It is too easy to look to countries out of which come horror stories about child marriages, death caused by the pregnancy of girls too young to bear children, the suppression of access to education. With this report now on the table, I wonder how long it will take for governments to pass legislation that prevents the incarceration of victims and ensures that access to places of safety and programs geared toward both the prevention of abuse and the healing from it are mandated and funded.

alone yet not alone

alone yet not aloneA controversy has erupted over the inclusion of the Christian song “Alone Yet Not Alone” among nominees for Best Song by the Oscar Nominating Committee. Central to the controversy is the fact that the movie (of the same name) is virtually unknown inviting all kinds of queries into how the song got into the short list at all. That may have less to do with its parentage – music by Bruce Broughton and lyrics by Dennis Spiegal – than with the way it was marketed to members of the committee. Joni Eareckson Tada, the Christian music artist who recorded the song, in an interview with Christianity Today,  suggests the glory be given the god God. “The God of the Bible delights in using ill-equipped, unskilled and untrained people in positions of great influence… It’s all to show that it’s not by human prowess or brassiness, but all by God’s design. I don’t know if that’s what he’s doing here, but it’s worth giving pause and considering.”

Some argue, at least the musician in my household does, that some of the best music in what I’d call the “adult contemporary” style (what do I know of music styles?) is being written in the contemporary Christian world so it may not be a surprise to those in that world that the song, despite its repetitive tune and formulaic key changes, rose to the level of interest that it has.

The Youtube short of Eareckson Tada recording the song begins with a prayer. As a quadriplegic, the singer notes that her body may not be up the challenge of singing but that she says “I don’t want to think that it can’t be done” and so prays that any issues her physical realities might be mitigated by the god God. It’s a moving prayer and her performance might, for believers, prove it was answered.

When it comes to overcoming personal challenges or crucial world issues, I don’t want to think it can’t be done, either. Not believing in a supernatural, interventionist god, however, leaves me putting my faith in humanity, fragile and idealistic as that might be. Nothing has or ever will happen in this world that isn’t the doing of raw nature or human will. Turning that will toward compassion is my job, the role I take on as a minister in the church. As a result, like many liberals and progressives in the church, If I want to enjoy the melody or abide the singing of doctrinally-infused or contemporary Christian songs, I have to translate many of their words, as I had to do at last night’s presbytery meeting. When doing so, the god God is morphed back into that biology-based empathy which, among other things (many of them toxic), we originally projected onto it. I might replace “god” with the word “love” or the bolder “we”, and claims that something “will” happen are changed to the far likelier reality that they “may” or “could” happen. I invite you to take on that challenge as you listen to the song.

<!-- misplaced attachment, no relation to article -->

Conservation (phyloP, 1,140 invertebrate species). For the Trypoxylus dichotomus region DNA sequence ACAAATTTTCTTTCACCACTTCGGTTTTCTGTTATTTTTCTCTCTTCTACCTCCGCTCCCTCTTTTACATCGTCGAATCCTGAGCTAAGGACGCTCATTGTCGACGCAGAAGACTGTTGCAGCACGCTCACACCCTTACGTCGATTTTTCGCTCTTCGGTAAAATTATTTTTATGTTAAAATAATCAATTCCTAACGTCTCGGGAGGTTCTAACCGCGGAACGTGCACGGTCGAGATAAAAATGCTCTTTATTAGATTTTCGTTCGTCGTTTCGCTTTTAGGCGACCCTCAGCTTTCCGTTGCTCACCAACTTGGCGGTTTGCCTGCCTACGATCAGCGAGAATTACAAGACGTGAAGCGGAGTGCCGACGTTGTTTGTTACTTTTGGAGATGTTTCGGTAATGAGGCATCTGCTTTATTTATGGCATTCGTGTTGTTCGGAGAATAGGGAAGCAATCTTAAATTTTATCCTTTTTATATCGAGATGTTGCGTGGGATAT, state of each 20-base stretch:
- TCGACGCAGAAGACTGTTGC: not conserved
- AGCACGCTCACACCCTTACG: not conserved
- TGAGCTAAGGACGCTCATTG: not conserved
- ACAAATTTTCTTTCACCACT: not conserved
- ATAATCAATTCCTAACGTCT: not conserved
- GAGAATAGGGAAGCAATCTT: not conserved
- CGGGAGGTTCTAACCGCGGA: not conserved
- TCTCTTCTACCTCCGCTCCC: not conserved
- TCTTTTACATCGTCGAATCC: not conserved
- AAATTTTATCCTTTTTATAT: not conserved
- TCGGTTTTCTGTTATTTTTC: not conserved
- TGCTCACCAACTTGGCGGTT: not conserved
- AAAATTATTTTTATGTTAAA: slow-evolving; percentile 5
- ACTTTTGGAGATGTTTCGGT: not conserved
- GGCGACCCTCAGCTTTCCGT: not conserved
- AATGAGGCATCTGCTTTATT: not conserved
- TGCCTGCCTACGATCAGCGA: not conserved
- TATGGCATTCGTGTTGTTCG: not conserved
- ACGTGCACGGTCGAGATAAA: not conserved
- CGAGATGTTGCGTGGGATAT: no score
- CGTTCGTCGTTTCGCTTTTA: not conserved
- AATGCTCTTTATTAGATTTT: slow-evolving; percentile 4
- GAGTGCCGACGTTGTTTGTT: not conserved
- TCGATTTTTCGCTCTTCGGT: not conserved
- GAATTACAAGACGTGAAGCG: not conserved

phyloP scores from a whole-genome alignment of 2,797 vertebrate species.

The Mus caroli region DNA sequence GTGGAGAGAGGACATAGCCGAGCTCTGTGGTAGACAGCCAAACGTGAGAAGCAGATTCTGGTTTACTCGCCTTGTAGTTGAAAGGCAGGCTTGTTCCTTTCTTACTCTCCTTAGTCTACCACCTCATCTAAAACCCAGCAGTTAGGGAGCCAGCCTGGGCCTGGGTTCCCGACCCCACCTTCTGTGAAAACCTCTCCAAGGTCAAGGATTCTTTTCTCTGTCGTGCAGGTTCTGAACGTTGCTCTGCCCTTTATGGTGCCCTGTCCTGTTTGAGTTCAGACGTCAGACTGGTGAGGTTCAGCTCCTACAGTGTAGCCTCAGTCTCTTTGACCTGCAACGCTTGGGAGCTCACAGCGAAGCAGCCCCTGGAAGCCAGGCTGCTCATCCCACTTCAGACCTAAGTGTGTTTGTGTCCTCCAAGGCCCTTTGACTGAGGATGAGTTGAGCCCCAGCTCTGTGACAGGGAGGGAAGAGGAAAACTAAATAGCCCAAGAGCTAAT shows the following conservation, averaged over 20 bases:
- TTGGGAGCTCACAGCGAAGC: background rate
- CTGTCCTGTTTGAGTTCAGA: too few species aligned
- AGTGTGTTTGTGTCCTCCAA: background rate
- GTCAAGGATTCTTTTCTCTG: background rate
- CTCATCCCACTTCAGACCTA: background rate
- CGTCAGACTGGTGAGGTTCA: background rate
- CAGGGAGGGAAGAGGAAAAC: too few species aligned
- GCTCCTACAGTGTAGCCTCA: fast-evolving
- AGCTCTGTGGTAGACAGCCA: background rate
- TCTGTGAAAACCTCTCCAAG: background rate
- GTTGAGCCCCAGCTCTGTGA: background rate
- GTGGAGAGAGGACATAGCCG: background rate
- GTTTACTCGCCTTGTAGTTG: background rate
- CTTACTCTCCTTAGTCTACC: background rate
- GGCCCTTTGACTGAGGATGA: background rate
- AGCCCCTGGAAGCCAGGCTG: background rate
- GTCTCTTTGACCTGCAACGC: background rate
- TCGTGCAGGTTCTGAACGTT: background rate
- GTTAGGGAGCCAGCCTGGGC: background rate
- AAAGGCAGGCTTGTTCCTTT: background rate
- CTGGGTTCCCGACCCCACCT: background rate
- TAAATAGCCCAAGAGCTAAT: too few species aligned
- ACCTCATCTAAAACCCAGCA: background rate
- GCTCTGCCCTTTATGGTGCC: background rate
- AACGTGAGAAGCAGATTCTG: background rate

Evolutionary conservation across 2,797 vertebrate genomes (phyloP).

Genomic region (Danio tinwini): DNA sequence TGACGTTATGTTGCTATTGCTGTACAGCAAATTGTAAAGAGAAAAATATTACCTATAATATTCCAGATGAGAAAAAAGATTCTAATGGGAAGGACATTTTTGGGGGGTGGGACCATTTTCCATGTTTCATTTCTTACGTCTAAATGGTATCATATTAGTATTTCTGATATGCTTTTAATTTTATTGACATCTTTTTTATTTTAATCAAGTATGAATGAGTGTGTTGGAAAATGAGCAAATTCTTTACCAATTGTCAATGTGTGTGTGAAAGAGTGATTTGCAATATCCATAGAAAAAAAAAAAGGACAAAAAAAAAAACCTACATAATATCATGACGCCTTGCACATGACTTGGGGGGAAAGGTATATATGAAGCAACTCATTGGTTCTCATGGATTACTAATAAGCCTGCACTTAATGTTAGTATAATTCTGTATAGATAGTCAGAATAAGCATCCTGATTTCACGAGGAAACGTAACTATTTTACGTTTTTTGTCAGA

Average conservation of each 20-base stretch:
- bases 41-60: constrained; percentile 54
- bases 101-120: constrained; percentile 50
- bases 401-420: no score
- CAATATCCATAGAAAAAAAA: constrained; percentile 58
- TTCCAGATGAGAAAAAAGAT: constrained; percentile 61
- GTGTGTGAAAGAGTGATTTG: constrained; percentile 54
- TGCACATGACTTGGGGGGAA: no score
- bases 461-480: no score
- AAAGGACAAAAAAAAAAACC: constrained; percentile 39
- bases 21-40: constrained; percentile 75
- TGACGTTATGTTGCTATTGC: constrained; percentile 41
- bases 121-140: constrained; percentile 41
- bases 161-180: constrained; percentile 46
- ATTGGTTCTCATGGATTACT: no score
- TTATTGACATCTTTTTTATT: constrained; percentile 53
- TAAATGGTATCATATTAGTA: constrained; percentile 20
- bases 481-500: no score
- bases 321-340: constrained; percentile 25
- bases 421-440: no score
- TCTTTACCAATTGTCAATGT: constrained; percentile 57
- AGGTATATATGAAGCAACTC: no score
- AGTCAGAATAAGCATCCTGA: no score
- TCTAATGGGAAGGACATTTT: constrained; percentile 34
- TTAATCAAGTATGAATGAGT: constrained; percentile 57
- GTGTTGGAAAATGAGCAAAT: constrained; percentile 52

I admit to a predilection against films that are thinly-veiled evangelical proselytizing but the added taint of racism in this movie raises my ire further. Based on the book Alone Yet Not Alone by Tracy M. Leininger whose forbears, mid-eighteenth century settlers “deep within frontier country,” had fled religious persecution in Germany, it is drenched in the pervasive and dangerous myth of the God-fearing settler and the blood-thirsty savage. The film’s page on the Christian Film DataBase (CFDB), the alternative to the popular secular movie database, IMDB, outlines the storyline. Barbara, the family’s eldest daughter, escapes after being “forcibly immersed” by “hostile native tribes” in “primitive foreign culture” and is “pursued by a relentless and cunning warrior.” No mention – myths tend to leave these things out – of the other side of the story or the historical facts that have since been established in regard to the thievery, lies, and broken promises made by Christian settlers throughout their invasion of aboriginal land and their destruction of native culture, and community.